Bristol Tourist Attractions

The city of Bristol is blessed with a huge number of tourist attractions. From its thousands of Grade II and 51 Grade I listed buildings within the city limits to the splendid Tudor mansions situated just on the outskirts of the city center, Bristol is a hobby historian's dream.

Both modern and old tourist attractions serve to make Bristol a favourite with visitors to the UK. It's close proximity to Bath Spa, that ancient Roman marvel and its heritage as one of the UK's most important maritime centers have guaranteed Bristol a place in British history.

Among the highlights of the many Bristol tourist attractions are the Zoo and Gardens, Bristol Museum and Art Gallery on Queen's Road, Blaise Castle House and Museum, Ashton Court Mansion House and gardens, where the international hot air ballooning fiesta is held every year. Other highlights include Bristol Harbour and the annual Harbour Festival as well as Colston Hall, which is the south west region's largest concert venue, not to mention the River Avon, alongside which Bristol was built.

Historical cities of interest located within a short drive of Bristol are the aforementioned Bath Spa, Gloucester and Salisbury in Wiltshire. Among the "out-of-town" Bristol tourist attractions the family favourite Longleat Safari Park outshines even Bristol Zoo and gardens.

Salisbury Cathedral and its adjacent Cathedral Close are right in the heart of the ancient city, which in 1220 was originally called New Sarum, but is now known as Salisbury. Famous as a beautiful ancient monument Salisbury Cathedral also boasts the country's best preserved copy of the four surviving editions of the Magna Carta as well as a large mechanical clock. Installed in Salisbury Cathedral in 1386 it is the oldest surviving mechanical clock in Britain.

A drive to historic Gloucester in Gloucestershire is certainly worth the car rental fee, although it is also possible to travel via National Express coaches to this wonderful place. Boasting many wonderful Grade I and II buildings, Gloucester is located approximately 32 miles/51 km north-east of Bristol and was founded in AD 97 by the Romans. Gloucester was later granted its first charter in 1155 by King Henry II. Apart from the beautiful Gloucester Cathedral the city center also has many medieval and Tudor buildings to offer.

Gloucester Cathedral starred in no fewer than three of the Harry Potter movies, when its corridors stood in for Hogwarts School of Wizardry. The cathedral dates back to 681 and was dedicated to St Peter. A splendid timbered house from 1450 can be found at the New Inn in Northgate Street. It was constructed with massive external galleries and features several courtyards.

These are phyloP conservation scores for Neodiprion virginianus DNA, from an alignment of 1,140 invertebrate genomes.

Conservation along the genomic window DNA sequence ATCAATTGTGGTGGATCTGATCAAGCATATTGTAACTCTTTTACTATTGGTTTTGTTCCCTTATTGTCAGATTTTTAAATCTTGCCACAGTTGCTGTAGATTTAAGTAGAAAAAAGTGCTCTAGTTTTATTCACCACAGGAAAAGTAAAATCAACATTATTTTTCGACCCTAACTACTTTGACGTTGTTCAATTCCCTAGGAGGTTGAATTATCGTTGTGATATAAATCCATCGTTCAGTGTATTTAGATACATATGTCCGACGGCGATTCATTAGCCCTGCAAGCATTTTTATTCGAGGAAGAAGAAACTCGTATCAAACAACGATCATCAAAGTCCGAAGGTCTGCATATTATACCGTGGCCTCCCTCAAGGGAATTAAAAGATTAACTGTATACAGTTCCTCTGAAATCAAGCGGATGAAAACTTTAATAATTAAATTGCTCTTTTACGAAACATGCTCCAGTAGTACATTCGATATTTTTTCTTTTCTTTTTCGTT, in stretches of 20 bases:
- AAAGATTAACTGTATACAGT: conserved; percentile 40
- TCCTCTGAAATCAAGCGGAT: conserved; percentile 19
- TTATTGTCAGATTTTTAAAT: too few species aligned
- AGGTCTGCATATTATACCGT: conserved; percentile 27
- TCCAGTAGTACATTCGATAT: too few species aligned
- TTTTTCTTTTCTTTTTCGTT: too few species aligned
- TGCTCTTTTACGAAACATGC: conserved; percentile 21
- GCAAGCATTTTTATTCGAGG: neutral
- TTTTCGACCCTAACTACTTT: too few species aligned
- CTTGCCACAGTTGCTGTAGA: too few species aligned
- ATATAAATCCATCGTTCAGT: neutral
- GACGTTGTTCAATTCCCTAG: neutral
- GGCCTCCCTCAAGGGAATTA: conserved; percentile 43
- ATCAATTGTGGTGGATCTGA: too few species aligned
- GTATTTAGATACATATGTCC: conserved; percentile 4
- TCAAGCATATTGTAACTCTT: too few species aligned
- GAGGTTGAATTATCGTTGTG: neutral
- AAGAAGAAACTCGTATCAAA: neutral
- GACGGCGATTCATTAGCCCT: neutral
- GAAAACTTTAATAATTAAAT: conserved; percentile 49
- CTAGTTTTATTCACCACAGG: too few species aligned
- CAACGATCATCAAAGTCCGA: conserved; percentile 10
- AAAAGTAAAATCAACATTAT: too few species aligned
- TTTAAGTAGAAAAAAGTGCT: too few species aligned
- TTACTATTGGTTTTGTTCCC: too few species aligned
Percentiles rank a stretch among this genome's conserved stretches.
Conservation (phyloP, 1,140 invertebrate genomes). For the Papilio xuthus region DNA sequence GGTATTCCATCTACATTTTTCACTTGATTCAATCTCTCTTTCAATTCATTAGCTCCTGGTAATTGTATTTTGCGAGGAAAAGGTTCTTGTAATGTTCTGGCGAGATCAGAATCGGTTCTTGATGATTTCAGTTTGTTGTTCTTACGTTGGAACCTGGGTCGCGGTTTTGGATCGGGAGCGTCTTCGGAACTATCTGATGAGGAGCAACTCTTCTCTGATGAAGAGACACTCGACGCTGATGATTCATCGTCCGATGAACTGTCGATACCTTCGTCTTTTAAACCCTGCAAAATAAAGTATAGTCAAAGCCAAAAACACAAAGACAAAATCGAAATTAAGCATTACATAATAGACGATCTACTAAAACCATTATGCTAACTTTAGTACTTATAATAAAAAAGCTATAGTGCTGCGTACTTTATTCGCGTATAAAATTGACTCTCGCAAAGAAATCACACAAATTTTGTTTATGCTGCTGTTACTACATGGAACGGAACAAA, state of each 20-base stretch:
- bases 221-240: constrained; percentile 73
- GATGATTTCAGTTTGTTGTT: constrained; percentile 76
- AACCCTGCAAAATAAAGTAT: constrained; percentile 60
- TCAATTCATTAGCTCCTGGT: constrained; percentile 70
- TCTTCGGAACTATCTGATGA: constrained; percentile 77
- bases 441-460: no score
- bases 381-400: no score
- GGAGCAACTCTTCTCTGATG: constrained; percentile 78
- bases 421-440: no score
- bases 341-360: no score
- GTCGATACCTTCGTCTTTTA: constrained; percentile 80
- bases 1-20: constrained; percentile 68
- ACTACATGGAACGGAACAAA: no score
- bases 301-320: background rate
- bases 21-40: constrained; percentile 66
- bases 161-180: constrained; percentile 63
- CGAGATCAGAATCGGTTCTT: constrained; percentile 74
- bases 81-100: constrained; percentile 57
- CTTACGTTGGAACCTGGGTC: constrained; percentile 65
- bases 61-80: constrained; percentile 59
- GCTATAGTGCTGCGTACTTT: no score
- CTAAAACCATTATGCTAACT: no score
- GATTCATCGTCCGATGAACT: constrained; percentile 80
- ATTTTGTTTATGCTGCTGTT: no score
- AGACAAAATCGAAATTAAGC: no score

Bristol is a perfect example of how the industrial revolution shaped the country and how advances made by Victorian engineering created the Britain we see today. Dedicated to the works of Isambard Kingdom Brunel, arguably Britain's most famous engineer, the National Brunel Archive is housed on the world's first great ocean liner, the SS Great Britain, which Brunel designed and built. Another one of his creations, the Clifton Suspension Bridge, which was built in 1831, also belongs to the highlights of Bristol tourist attractions.

A favourite with visitors of all ages is the At-Bristol 21st century Science and Technology Center, boasting fun and great hands-on activities for kids as well as interactive exhibits for every age to enjoy.

Bristol Zoo and Bristol Aquarium, which is located in the vibrant Harbourside area of the city, also rank highly in visitors affections. From Gorilla Island to the wonderful gardens, play areas, children's assault course and picnic areas, Bristol Zoo has something for everybody's taste.

Berkeley Castle on the outskirts of the city is a well preserved 12th century castle with beautiful gardens, where horticulturists can marvel at the plant collections and children can run free...and what child could ever say no to a trip on the Avon Valley Railway steam train that trundles through the lovely North Somerset countryside?

A drive into the countryside surrounding Bristol takes visitors to two other great tourist attractions: the WWT Slimbridge Wetlands and Center, home to the largest collection of flamingos, geese, ducks and swans this country has to offer and to Avon Gorge, home to several unique plant species. The beautiful area surrounding the gorge is protected and known as the Downs and Leigh Woods. Natural history enthusiasts of all ages will love a day out in the Greater Bristol countryside.

The city of Bristol is situated in a limestone area, which stretches from the Mendip Hills to the south and the Cotswolds to the north east. The rivers Avon and Frome filter through this limestone build-up to the underlying clay layers, creating the city's characteristic hilly landscape, ideal for a drive, followed by a walk and a picnic.

The River Avon runs from Bath Spa in the east, through flood plains and pastures which were marshy before humans began settling in the area now known as Bristol some 60,000 years ago. To the west the force of the river and glacial melt waters from the last ice age created the Avon Gorge as well as the gorge that runs through the Blaise Castle House estate.

For further information on Bristol tourist attractions please visit the official tourist office website at

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